Sarewitz provides stark observations about the consequences of researchers’ attempting to address trans-science questions. Because of trans-science’s ambiguity, scientists must “come up with useful ways to characterize the things they study, like … global average atmospheric temperature to assess climate change.” However, these come at “the cost of being at best only an approximation of the complex reality.” Sometimes in science, the simplest, most elegant solutions can approximate a system to identify some fundamental relationships. However, these seldom have truly predictive value. To move from there to accurate future predictions is a major leap. As a result, Sarewitz states, “scientists have … generally sought not to distinguish trans-science from science but to try—through what amounts to a modern sort of alchemy—to transmute trans-science into science. In fact, the great thing about trans-science is that you can keep on doing research; you can … create ‘the sense that we’re gaining knowledge when we’re not gaining knowledge,’ without getting any closer to a final or useful answer.” In climate-change research, for example, the estimated range of climate sensitivity to greenhouse gases (1.5–4.5°C) has not changed after 38 years of research and $10s of billions in research funding.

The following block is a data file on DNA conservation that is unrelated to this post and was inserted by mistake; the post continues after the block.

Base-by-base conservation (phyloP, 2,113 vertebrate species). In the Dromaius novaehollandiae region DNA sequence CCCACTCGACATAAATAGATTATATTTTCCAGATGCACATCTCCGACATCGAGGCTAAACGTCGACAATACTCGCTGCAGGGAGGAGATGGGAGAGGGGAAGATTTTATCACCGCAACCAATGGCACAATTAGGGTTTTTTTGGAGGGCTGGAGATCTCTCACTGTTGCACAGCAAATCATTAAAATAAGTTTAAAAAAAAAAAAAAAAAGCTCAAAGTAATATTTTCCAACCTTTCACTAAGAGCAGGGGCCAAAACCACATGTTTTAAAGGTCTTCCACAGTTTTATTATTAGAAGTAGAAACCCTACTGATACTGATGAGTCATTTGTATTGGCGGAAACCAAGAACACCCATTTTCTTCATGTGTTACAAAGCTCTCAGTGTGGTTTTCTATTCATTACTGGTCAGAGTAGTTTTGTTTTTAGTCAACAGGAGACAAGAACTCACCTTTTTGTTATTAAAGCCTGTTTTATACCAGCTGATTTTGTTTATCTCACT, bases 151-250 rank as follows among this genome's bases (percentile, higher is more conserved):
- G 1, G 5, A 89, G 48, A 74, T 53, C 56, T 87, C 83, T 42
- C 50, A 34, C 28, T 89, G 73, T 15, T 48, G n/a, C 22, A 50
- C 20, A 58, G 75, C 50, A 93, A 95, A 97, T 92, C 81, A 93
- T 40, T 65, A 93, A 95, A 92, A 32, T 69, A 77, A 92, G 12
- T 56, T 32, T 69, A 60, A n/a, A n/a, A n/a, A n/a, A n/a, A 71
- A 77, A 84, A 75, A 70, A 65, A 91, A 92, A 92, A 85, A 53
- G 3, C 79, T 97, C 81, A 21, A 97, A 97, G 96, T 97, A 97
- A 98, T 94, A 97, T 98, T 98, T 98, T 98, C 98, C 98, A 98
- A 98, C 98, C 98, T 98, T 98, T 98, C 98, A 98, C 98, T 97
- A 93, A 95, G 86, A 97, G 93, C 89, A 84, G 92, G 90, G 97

Sarewitz asserts that “Sometimes the problem is not that it is hard to come up with facts, but that it is all too easy. This is why science almost never provides a solution to politically controversial issues.” One of his examples is the search for a site and design for a high level radioactive waste repository. The nuclear industry was taxed to fund the effort, which led to 24 years and $12 billion of research. Within sight of licensing and startup of the Yucca Mountain facility in Nevada, the Obama administration, in its first months in office, shut it down with the stroke of a pen, purely as a political favor to Senator Harry Reid of Nevada. The administration has since had the gall to claim that it bases its climate policies on “the science.” Far more rigorous, focused science arguably went into Yucca Mountain, a mere 1400 acres (2 mi2), than into global (90 million times larger) climate science. Yet the administration eschews the one and embraces the other.